The concept of the API, or “application programming interface”, has revolutionized the world of software development on a global scale. In the past, developers used to extend software by either building on top of their platforms or installing extensions and plugins to handle additional functionality. Today, you can build custom software that seamlessly interfaces with third-party applications all because of the advent of data-sharing and the API.
Why do this? Well, you get the best of both worlds. In some cases, you can build internal workflows that can heavily influence your bottom-line while utilizing third-party tools that perform their tasks well. Or, you can build portals at the center of many tools being utilized to enable easier management. Whatever the application, custom API integration projects are on the rise as more and more services make their data available to the outside world and more organizations utilize services to handle their ongoing software needs.
While API connectivity can make almost all software extensible and highly customizable, there are things that companies seeking to undertake a custom API integration project must look out for. Like anything else that you build, making some initial missteps can result in major issues down the line. During introductory calls with clients interested in building out custom API integrations, I typically highlight some of these risks and some strategies to better prepare for the project. As with any development project, preparation and due diligence go a long way to avoid future frustrations. The purpose of this post is to draw attention at a top-level to things you should focus on during planning and development to prevent any issues from appearing later on in the project.
Documentation of any API is key. The first thing you should do when embarking on an API integration project is to request any and all documentation that an API’s provider offers. Documentation helps in a few ways. First, it lets you get a sense into the clarity of the data source, and how well implemented it is. Shoddy documentation never makes for an easy integration. Documentation that is poorly produced will give you insight into whether the provider takes data sharing seriously or is just offering an API to check another box on its product offering spec sheet.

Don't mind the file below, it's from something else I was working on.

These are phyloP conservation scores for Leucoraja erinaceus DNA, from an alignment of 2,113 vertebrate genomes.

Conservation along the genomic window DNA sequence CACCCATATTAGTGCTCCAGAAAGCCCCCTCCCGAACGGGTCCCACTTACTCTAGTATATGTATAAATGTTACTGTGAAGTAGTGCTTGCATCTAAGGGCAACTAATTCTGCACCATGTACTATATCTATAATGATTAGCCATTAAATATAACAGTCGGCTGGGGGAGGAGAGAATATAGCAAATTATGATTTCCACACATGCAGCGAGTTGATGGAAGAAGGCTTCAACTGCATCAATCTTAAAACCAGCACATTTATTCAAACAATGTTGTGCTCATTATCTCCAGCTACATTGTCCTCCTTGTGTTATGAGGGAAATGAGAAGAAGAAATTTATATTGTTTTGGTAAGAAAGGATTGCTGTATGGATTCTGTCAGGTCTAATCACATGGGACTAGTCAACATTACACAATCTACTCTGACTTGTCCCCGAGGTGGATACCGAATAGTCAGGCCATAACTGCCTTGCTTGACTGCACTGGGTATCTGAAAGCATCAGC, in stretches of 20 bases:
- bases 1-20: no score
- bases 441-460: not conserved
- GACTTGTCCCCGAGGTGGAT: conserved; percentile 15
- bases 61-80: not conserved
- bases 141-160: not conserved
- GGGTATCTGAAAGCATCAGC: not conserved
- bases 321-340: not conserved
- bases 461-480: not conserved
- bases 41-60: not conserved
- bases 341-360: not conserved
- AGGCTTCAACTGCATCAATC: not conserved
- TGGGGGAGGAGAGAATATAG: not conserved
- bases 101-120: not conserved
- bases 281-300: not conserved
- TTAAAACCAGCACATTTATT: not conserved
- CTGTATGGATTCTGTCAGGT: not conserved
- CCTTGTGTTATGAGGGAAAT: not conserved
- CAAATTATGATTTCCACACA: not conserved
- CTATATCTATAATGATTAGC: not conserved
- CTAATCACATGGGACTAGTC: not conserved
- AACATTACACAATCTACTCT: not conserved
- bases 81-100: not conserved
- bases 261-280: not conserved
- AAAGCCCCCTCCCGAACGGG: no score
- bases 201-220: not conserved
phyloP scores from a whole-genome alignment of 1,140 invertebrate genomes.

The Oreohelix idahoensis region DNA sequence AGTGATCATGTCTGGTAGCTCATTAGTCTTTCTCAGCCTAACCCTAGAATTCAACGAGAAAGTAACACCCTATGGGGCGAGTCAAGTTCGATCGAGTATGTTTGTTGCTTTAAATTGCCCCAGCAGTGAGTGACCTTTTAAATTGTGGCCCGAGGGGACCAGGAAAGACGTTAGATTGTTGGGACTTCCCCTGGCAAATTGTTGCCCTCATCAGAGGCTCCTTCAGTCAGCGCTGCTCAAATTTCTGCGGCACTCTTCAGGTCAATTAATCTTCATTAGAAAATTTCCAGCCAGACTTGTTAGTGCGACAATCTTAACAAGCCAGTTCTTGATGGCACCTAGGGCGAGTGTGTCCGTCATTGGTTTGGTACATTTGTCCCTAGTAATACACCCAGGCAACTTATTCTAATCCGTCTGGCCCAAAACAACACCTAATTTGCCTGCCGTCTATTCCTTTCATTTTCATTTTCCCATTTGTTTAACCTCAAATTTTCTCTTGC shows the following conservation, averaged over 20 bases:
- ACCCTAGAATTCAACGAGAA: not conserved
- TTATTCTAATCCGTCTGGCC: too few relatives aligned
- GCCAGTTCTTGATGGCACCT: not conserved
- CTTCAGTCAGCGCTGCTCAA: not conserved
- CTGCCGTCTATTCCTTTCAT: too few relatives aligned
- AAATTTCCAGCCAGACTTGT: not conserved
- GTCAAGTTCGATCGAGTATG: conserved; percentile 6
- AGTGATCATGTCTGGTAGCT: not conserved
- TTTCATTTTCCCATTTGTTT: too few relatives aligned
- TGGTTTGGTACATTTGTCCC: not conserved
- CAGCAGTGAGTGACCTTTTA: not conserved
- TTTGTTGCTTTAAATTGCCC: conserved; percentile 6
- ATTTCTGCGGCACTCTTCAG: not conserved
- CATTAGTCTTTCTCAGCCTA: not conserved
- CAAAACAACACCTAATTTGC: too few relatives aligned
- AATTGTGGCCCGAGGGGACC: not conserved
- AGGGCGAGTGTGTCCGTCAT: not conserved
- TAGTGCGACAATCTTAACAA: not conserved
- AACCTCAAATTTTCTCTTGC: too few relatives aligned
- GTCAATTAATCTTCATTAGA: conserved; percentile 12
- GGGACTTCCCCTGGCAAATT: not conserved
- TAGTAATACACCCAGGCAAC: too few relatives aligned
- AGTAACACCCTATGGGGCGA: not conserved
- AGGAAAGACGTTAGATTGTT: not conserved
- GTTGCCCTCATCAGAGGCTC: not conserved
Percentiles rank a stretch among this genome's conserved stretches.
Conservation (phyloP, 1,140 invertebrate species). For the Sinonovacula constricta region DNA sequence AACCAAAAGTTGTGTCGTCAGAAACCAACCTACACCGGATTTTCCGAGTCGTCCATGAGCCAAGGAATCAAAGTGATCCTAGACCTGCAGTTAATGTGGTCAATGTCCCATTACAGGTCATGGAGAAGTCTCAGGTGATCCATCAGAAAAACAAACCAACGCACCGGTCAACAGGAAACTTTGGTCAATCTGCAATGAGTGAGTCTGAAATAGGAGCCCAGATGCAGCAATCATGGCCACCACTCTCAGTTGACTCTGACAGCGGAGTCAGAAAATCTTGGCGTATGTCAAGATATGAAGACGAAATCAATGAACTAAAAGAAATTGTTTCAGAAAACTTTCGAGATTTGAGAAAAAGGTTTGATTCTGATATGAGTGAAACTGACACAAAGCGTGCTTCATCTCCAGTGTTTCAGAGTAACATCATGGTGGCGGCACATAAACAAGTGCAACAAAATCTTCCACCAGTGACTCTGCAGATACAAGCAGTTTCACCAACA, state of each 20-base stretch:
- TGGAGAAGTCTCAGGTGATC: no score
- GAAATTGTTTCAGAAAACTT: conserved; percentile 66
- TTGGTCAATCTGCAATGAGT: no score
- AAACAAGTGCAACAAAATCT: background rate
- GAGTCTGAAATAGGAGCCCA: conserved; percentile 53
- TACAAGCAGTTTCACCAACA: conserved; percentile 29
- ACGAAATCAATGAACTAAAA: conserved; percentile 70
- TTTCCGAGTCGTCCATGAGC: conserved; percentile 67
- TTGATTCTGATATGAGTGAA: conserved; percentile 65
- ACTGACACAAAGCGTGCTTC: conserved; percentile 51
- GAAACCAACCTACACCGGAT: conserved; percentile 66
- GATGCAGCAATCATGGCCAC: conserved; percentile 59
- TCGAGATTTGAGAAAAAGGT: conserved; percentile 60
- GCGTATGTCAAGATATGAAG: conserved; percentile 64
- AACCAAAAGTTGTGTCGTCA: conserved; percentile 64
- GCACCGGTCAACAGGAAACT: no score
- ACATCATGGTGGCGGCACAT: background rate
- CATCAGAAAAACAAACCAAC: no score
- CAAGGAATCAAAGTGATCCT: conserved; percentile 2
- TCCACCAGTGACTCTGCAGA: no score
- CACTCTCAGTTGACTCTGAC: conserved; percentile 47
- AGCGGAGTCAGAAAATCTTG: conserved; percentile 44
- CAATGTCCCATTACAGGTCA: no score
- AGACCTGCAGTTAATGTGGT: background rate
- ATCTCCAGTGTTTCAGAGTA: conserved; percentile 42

What do you want to look for in the documentation? We’ll dig into a few items below such as functionality specific to your needs. But in your first glance, look over the API architecture. How will the system send payload back to you? Is this a truly RESTful API or is it some other concoction? What does the system support in terms of authentication? And, what levels of security are in place for the data transfer?
Finally, look for obvious signs of overall quality or consistency. What was the last revision date of the documentation? If it was more than a couple of months ago, then the system may not be regularly updated. That is a potential red flag. Also, did you get this documentation in a PDF file or some other fancy delivery method? Like anything else that you deal with, presentation matters. The worse the documentation, the more you are in for turbulence during your integration and development phase, so be on the lookout for inconsistencies and any other issues that may make your life difficult later.
If in Doubt, Get a Human Contact
I have a general rule for all API integrations… The fewer users an API has, the more likely you will need to have someone to reach out to for help. When you look at the most popular APIs available today, systems we integrate into often, you can see that the documentation is thorough and it isn’t always easy to get in touch with a human. But, that is usually because their systems have been tested out by thousands of users. Take Stripe as an example – their system was designed around the API being the core offering. Their documentation is thorough and the system works flawlessly. I’m unsure we’ve ever contacted support at Stripe, and we’ve integrated into their system hundreds of times.
On the other end of that spectrum are your smaller organizations that are building out APIs specific to customer demands or requirements. When you have only a handful of API users, you are much more likely to need a human being to work with to assist you in understanding how it all works. You can sense this will be an issue in the previous step – when reviewing documentation. Lesser-used APIs are always going to be more of a hassle to deal with, and you need to prepare in advance to work through these roadblocks by ensuring you have some level of communication with the provider.
Luckily, in our experience, if you are integrating to a provider with a small or limited data feed, they do take you seriously in that at some level you or your customer is paying for the access. With that in mind, they tend to work together with developers to ensure the API is working reliably and providing the necessary data to fulfill the customer requirements.
Check License and Usage Terms
This is an area where you can really be taken by surprise later if you are not careful. We see this more with larger companies than we do with smaller organizations. APIs do cost money to run, and especially when offered in conjunction with free services, don’t be expected to eventually run into a usage tier where you will be expected to either pay for services or have your connectivity limited via access-based usage ceilings.